Though more and more art-auction buyers are doing their bidding over the telephone or online these days—sometimes because they physically can’t get to the auction house, but more often because they don’t want to—it is a notoriously risky business. Many buyers are contacted while driving, but if they move too far from a cell-phone tower, the call is dropped. Other bidders are sometimes found on boats, at restaurants, in airplanes, or at sporting events when the auction house reaches them, and interferences and interruptions are unavoidable. “I had someone phone bidding on a lot,” says Nicholas Lowry, president of Swann Auction Galleries in New York, “who told me, ‘I have to go now. My house is on fire.’”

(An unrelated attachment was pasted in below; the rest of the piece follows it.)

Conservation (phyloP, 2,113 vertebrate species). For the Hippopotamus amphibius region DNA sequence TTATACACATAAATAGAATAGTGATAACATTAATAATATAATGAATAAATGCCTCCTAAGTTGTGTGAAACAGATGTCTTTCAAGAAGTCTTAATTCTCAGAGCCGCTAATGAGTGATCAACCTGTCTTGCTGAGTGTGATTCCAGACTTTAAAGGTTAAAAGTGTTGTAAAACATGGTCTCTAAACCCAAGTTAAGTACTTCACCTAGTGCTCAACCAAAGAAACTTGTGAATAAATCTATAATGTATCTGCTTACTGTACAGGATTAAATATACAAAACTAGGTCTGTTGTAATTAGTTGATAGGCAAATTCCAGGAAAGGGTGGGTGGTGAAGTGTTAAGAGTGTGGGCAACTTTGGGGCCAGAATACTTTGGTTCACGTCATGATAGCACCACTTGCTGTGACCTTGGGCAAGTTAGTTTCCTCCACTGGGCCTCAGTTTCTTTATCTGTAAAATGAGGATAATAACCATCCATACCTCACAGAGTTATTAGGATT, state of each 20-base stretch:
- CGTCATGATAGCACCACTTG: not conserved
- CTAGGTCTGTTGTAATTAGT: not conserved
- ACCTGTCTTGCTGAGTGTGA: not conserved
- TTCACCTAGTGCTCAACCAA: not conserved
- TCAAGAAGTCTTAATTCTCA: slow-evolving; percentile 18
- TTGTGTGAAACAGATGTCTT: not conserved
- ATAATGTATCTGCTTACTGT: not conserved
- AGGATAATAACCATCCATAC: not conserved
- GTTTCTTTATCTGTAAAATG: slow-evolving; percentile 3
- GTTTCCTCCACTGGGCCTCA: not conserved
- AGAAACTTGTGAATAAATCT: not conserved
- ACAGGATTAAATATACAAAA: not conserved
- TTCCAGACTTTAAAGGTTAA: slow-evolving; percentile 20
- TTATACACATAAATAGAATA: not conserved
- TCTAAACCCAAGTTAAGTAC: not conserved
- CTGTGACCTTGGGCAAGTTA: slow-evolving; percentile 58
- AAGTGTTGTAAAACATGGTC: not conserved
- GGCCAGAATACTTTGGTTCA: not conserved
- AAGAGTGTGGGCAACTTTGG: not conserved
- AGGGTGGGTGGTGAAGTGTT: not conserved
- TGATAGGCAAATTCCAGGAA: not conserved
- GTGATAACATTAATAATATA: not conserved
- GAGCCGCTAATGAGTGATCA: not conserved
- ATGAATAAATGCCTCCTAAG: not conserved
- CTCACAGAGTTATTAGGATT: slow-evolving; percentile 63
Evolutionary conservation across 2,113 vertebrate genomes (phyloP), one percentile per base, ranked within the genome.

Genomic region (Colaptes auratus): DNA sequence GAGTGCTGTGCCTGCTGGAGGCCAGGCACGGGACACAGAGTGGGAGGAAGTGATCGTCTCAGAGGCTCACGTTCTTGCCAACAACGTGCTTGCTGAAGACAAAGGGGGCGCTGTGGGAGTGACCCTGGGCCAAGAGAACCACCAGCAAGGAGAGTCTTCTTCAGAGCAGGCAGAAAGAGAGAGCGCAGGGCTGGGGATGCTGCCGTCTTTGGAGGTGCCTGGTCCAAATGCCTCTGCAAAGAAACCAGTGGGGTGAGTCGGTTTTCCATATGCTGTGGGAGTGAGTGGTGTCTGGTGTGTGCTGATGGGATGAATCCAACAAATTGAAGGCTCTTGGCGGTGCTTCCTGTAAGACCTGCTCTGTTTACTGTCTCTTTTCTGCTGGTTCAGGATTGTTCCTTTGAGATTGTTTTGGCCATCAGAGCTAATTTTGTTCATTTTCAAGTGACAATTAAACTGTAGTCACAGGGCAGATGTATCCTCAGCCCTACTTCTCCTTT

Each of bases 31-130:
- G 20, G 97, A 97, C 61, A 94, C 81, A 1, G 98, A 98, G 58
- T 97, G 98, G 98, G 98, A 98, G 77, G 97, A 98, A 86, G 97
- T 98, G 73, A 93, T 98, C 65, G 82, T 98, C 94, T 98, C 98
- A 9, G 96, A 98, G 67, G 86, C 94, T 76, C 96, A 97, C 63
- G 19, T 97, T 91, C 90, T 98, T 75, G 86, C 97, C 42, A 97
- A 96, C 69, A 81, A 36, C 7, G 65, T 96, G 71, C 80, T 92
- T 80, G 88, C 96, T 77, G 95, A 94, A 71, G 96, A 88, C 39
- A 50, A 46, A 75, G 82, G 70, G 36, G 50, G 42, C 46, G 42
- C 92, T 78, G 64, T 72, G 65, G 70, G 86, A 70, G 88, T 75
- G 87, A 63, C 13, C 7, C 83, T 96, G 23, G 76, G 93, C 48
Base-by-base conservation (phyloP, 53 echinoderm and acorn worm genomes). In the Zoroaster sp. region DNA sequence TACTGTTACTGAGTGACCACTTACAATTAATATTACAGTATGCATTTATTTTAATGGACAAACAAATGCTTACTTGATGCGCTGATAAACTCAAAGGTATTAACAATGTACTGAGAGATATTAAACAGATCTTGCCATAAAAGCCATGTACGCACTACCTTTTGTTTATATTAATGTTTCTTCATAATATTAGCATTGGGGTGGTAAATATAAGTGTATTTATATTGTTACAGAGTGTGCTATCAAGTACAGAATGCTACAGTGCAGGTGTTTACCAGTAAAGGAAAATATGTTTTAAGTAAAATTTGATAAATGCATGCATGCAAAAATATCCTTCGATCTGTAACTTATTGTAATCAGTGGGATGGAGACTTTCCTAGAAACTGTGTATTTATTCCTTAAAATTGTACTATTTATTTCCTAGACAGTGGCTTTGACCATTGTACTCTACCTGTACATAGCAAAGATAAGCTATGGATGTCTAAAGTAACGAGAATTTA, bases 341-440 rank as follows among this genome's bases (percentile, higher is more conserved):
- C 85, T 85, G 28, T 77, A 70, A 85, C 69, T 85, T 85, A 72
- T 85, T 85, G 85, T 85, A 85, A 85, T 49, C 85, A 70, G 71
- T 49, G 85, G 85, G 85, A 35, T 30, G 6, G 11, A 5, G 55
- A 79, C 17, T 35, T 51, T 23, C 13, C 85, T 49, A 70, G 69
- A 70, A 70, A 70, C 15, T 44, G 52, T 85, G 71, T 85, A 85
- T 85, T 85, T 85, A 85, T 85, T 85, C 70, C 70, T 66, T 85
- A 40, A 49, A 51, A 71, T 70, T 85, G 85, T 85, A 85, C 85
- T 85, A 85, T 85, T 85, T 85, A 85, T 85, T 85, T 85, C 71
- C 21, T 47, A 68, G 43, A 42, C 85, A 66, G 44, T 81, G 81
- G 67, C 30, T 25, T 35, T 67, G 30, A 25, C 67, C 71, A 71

What with bad connections, dropped calls, and dying phones, the job of putting together and running an auction has become more difficult. That said, the formerly packed salesrooms for major auctions are not as crowded—which Amy Todd Middleton, Sotheby’s worldwide head of marketing, attributes to the development of “viable alternatives to being there.” Indeed, in recent years, the highest dollar-amount bidding usually takes place on the telephone. At Christie’s May 23 auction of American paintings in New York, for example, 41.5 percent of the overall $50,848,750 earned in the sale (or $21,102,231) came from phone bidders. And almost half of the $4,395,751 (including buyer’s premium) earned at the Dallas-based Heritage Auctions’ November 15, 2012 sale of American and European art, some $2,144,125, was generated by telephone bidders, while salesroom collectors only accounted for $399,398 (or 11 percent).